Shawnee Love • September 9, 2021
Vaccine passports arrive Sept 13th in BC. Having a vaccine passport is nothing really new in my opinion. I have travelled internationally and have a little yellow book which I presented at numerous borders to prove I am protected from, and thus not carrying in, a range of diseases including yellow fever, hep A, hep B, polio, etc.
I also took anti-malarial drugs every time I went to Africa and India including a particular type prescribed by my doctor which are now banned in most western nations for the harmful side effects. Wish I knew that before I took them, because I got many of those side effects, but I still believe it was better to hallucinate and lose my hair than develop malaria.
Vaccines in general are one of the great gifts medicine and science have given us. Those diseases listed above, as well as the other routine vaccinations we can receive in Canada (think MMR and DPT), enable us to live freely and for the most part safely without fear of being struck down by something we can’t see carried by someone we love or a stranger we don’t know.
The biggest problem with vaccine passports, in my opinion, is how divisive they have become in this society. For those who have some or all of their vaccinationsit is confusing why the whiff of a vaccine passport makes reasonable people furious.
I would like to really understand this too, but I have a theory. Or rather, other people have a theory which seems reasonable to me.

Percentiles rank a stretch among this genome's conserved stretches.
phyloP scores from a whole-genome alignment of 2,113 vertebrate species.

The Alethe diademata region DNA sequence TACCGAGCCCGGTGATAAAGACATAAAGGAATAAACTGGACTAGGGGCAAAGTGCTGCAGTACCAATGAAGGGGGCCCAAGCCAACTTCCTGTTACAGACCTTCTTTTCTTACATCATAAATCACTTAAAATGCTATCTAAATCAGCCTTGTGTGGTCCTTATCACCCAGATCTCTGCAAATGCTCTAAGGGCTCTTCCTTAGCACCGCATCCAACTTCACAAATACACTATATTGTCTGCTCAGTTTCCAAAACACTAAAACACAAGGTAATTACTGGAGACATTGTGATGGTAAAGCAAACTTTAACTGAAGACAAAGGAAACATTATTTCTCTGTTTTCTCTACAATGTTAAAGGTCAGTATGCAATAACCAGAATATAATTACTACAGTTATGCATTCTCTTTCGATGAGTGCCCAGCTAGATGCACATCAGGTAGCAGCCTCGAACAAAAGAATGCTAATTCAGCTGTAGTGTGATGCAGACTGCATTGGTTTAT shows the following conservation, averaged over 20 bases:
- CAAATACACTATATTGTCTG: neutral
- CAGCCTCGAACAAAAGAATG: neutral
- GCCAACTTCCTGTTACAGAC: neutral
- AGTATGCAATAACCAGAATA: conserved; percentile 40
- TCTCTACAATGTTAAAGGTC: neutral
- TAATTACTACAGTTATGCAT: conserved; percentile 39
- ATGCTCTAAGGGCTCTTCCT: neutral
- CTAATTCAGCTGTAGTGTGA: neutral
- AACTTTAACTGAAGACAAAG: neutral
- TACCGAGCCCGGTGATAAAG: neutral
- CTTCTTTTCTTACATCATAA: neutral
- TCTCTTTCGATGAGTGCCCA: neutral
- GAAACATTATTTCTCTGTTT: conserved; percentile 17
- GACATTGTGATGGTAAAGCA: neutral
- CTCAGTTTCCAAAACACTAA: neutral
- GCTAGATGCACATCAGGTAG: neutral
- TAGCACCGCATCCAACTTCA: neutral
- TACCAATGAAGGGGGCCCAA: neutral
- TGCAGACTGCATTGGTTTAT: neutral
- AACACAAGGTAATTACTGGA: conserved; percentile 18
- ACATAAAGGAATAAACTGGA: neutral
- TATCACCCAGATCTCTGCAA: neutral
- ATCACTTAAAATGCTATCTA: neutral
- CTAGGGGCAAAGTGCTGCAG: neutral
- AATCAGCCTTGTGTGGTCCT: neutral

I think somehow, somewhere in our “westernized” thinking, we came to value individuality and personal choice a lot more than societies had in the past. It makes sense. Societies of the past had to worry a lot more about survival in general and thus people needed each other more and needed to look out for each other.
The book Homo Deus by Yuval Noah Harari made the point that in human history, people were most likely to die of starvation, disease and war. However, he went on to point out that now, more people die from obesity, old age, and suicide!
Today, when survival is mostly assured, and what kills us is usually ourselves, we can focus more on our rights and expressions of individualization.
That serves us well as long as something doesn’t come along which threatens us and the people in our community. Is that “something” COVID? I have no idea.
What I do know is that the bigger threat to us and our communities is not caring about and valuing each other. Whether I agree with you or not, I value you as a human and welcome the dialogue. At the same time, I don’t want your personal choices to threaten my ability to survive.
Candidly, I feel this way about smoking. Smokers are sent to designated areas and grouse about their rights being violated, but societally that has become acceptable, increasingly so now that the health impacts of cigarettes and second hand smoke became known.
This vaccine divide seems to be quite similar. Maybe there will be restaurants and bars where only the unvaccinated and their friends go. The beauty of democracy is we have room for different ideas. The challenge is there will never be 100% agreement.
At the end of the day, please don’t let something like this be the reason you stop talking to a family member, colleague and/or friend. Ideologies aside, we need each other more than ever.
From an HR lens, this means finding ways to be inclusive while ensuring you are an effective operation, i.e., safe, legally compliant, financially sound, meeting the standards for quality and efficiency desired by your customers/ clients, etc. Times like these require creativity, leadership, kindness and the support of people you trust. We hope that’s where we come in.